Local Business Listings are now being displayed in Google search engine results. Business maps are now more important than ever.
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Recently, Google implemented its new local business listings search format. It had been tested in the wild previously, but now it has been rolled out across the board. Further, there are several iterations of the new local search results.

Personally, I think the Google local search results should be provided as an option, not as the default. For example, after a Google.com.au search at the moment your options are "the Web and "Pages from Australia". I think the "Local Search" should also be an option. But that's just me.

Local Business Listings Anyway, the new Google search engine results pages format will have a dramatic impact on both SEO and SEM (search engine optimisation and search engine marketing), as well as making local business listings even more important, but before we go further into that, let's examine the visual changes.

Up until recently, the block of map results - often referred to as the "pack of seven" due to the fact it showed seven results - appeared next to a local map, usually up near the top of a results page, if at all. The normal organic results would appear at the top and/or bottom of the map results.

Sponsored links (AdWords or SEM) would appear at the top in a block with a maximum of three ads with a yellow or pink background, and/or in the right column in a "tower" block.

Now, after the new local search, when you input a search query, you are likely to get one of several result types, but you will no longer see the old style "seven pack":

Localised Business Listings

Local Map Results.gif

Search Results
1) You may see local map listings scattered throughout the page, with a local map on top of the right hand tower ad column, which "floats" as you scroll. This will impact upon the sponsored links by pushing them down about 200 pixels. As well as that, the ads will be obscured while the "floats" map is over them when the user scrolls [Fig 1]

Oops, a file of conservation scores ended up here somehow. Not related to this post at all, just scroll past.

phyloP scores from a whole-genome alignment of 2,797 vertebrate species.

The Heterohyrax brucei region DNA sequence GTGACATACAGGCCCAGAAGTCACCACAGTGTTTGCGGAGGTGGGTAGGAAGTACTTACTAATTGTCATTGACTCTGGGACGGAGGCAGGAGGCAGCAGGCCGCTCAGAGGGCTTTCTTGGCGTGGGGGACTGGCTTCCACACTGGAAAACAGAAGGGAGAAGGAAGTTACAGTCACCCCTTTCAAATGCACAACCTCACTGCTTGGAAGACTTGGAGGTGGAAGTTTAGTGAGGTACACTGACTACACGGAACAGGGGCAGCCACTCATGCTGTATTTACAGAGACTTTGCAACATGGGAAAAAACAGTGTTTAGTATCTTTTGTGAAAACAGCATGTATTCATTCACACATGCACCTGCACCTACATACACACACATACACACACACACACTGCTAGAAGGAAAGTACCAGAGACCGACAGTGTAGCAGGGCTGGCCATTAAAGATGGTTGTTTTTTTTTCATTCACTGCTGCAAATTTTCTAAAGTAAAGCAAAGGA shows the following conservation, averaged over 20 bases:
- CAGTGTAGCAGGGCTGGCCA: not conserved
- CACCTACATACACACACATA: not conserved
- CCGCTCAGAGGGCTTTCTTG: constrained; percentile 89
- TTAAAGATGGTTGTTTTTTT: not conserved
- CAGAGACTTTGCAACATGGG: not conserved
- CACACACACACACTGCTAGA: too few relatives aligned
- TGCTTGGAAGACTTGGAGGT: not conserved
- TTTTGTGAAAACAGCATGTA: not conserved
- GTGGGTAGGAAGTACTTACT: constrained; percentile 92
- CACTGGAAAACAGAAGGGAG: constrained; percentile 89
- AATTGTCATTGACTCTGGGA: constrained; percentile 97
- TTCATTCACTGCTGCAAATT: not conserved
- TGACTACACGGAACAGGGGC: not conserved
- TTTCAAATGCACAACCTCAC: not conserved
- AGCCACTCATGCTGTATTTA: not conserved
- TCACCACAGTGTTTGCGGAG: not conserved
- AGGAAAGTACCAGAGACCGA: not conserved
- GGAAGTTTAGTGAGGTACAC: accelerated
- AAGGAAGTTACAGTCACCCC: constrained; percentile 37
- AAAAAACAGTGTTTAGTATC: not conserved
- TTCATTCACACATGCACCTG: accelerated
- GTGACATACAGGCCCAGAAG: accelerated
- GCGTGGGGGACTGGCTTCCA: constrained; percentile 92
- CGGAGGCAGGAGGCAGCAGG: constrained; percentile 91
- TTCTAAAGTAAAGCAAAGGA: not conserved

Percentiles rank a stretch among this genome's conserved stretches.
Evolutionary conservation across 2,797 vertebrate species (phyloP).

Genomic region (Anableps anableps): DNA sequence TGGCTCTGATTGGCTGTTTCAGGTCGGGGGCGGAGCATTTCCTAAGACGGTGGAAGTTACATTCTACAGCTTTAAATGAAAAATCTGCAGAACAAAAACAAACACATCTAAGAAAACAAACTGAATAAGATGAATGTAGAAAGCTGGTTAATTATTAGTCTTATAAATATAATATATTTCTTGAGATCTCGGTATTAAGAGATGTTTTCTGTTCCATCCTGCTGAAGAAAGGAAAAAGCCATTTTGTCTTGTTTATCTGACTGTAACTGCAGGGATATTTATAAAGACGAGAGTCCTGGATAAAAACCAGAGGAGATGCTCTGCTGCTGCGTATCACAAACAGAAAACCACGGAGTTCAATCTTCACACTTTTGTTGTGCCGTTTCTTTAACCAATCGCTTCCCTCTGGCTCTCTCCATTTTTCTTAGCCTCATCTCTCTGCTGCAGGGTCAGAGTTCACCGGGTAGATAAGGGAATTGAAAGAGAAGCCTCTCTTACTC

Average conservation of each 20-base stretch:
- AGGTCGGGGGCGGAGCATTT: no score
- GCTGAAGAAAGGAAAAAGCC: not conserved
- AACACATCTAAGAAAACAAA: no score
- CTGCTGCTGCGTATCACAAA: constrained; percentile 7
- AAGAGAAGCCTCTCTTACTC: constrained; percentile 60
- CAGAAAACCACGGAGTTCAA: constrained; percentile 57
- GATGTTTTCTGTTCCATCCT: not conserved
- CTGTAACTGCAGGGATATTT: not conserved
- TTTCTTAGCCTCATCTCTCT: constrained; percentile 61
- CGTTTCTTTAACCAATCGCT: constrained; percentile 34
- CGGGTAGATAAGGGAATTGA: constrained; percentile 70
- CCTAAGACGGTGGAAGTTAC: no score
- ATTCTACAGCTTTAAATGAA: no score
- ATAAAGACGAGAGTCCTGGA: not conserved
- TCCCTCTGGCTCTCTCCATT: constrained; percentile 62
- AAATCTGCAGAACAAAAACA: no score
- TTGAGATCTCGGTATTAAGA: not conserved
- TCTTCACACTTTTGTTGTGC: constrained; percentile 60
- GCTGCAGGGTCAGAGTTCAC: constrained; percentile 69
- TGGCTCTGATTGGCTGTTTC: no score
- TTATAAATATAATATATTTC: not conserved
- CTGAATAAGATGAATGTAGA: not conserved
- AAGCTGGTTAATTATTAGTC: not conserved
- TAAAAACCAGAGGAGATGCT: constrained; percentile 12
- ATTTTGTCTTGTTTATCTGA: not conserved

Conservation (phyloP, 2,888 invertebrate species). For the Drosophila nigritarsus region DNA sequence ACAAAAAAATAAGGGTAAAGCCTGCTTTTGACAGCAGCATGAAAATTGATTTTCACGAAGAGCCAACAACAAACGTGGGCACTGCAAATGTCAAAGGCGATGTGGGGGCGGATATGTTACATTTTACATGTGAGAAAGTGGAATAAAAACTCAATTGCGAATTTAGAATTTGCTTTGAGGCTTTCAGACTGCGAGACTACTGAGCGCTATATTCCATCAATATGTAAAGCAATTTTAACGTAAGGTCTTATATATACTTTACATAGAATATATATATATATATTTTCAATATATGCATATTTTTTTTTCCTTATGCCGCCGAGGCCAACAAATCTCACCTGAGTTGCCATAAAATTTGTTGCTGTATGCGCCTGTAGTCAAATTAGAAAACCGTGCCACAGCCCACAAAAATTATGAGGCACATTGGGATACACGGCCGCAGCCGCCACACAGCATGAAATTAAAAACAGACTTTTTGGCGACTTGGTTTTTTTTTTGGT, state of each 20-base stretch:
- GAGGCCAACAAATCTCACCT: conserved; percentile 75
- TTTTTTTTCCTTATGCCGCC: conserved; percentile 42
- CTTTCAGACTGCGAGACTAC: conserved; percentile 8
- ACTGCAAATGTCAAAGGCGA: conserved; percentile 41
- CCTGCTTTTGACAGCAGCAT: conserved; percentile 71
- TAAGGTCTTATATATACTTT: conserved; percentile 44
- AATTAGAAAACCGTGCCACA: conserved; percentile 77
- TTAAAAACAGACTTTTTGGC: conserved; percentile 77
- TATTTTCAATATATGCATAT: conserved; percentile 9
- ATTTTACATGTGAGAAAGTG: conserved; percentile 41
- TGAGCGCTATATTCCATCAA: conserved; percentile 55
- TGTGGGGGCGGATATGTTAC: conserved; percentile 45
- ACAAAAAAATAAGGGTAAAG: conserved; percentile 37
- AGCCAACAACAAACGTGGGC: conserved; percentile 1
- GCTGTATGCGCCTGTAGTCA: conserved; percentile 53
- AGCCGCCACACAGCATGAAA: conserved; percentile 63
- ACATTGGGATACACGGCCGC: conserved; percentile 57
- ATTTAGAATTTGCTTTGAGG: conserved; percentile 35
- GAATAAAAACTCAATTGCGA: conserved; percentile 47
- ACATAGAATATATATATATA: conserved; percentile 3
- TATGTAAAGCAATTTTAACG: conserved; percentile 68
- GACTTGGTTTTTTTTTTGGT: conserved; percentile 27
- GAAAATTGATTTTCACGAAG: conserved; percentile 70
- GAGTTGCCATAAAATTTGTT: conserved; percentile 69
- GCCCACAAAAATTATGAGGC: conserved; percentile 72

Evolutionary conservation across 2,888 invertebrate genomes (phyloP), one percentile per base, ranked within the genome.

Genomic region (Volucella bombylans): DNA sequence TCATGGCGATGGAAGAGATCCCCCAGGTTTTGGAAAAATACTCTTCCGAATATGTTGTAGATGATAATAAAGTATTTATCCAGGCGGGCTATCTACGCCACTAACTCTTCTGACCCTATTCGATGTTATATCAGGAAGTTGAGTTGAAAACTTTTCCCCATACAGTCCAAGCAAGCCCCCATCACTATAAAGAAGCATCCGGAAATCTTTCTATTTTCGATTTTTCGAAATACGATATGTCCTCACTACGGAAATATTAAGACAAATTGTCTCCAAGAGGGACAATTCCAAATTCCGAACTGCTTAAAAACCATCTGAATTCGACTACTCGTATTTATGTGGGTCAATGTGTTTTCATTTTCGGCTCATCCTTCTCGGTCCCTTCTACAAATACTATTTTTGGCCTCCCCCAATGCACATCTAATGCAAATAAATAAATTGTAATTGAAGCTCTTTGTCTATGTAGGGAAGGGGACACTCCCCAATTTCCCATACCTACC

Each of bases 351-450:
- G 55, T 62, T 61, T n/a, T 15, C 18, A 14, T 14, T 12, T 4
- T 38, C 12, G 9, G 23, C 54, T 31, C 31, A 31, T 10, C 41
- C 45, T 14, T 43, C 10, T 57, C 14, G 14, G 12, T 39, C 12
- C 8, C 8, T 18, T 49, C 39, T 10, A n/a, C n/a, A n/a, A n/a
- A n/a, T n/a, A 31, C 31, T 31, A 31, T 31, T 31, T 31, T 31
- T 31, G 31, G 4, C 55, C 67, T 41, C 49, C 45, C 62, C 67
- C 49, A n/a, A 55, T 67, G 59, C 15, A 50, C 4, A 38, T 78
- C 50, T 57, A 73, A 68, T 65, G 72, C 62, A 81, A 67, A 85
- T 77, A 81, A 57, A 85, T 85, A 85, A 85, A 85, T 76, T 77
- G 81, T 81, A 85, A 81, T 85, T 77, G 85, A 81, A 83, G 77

2) You may see a "normal" organic listing page, with a seven pack of map results somewhere near the middle of the page, but with the map still floating in the right hand column. This new seven pack will in most cases know your geographical location at the time, and display as a heading "Places for [your search query] near [your postal code]" [Fig 2]

3) You may simply see the normal organic results with ads at the top and side, and no local listings, or map results at all [Fig 3]

There are a number of reasons Google has done this:

1) Whether by design or by accident, it should see their ad revenue increase. Why? Quite simply because now the right hand sponsored links (ads) are lower down the page (by about 200 pixels), competition for the top three results (in the pink or yellow background) will become far more fierce - and expensive.

2) To try and combat spam, and shonky or black hat search engine optimisers from getting their clients a top position by means which do not comply with Google's guidelines, and which is often not really what a user is looking for. A Google local map listing requires authentication, thus they think this will help to stem the tide of optimised sites getting top results - thus providing more accurate search results.

3) To become a more localised search engine - show you results for your local area. I disagree with this, because there are many reasons why I may want to seek services outside my area, and just because a map result appears at #1, it does not mean that it is at all worthy of my attention. I've found many examples where the map results are more spammy, or less valid, than the previous organic listings.

As for the SERPs (search engine results pages) themselves, I've seen both positive and negative impacts for my clients. But what it does mean, is that if (in a lot of cases) you don't have a map listing, traffic to your site may drop - in some cases significantly.

One of my clients was about #8 on page one of Google for one of their main keyword phrases, but now, with a map listing, they are #2.

However, the reverse is true for another client - they were #1 in the world for their TOP keyword phrase, but are now relegated to position #8 - simply because of the map results that appear before them. And many of them are nowhere near as good at what they do as my client is.

Time will reveal more about the new direction Google is taking, but as for now, I'm not a fan of the new local search paradigm. I much preferred the old "seven pack".

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